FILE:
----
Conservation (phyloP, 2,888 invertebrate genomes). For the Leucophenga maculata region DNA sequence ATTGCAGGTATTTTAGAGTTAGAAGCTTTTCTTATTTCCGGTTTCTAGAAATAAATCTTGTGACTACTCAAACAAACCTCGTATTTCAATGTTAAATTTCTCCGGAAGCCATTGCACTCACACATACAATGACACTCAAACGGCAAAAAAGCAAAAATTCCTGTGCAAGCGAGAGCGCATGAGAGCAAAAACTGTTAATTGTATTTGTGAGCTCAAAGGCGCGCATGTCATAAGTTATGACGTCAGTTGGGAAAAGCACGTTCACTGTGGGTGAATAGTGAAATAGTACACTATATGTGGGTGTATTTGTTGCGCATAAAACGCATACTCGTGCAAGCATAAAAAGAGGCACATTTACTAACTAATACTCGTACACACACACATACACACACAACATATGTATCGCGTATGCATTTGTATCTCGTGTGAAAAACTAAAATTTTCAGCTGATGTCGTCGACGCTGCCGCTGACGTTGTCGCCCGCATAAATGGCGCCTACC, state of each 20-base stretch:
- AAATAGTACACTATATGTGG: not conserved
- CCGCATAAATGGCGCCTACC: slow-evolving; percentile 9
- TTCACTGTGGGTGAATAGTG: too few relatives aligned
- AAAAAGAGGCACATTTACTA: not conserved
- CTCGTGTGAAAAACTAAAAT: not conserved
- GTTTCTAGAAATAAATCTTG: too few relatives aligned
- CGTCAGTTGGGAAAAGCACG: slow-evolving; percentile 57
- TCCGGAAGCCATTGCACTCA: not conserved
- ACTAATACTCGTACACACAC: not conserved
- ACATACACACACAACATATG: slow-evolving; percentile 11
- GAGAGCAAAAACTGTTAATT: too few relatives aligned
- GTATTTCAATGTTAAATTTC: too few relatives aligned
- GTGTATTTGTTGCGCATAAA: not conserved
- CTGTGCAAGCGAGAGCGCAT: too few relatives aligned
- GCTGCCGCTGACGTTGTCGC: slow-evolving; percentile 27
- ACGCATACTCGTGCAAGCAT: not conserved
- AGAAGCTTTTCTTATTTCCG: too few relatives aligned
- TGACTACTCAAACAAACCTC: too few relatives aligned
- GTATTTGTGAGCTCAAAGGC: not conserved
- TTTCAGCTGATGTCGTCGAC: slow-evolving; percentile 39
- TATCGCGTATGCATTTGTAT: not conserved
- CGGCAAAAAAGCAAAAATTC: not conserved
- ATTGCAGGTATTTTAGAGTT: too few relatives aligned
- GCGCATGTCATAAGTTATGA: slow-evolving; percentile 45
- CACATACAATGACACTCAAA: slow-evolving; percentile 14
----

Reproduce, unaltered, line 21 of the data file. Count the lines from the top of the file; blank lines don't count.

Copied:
- TTTCAGCTGATGTCGTCGAC: slow-evolving; percentile 39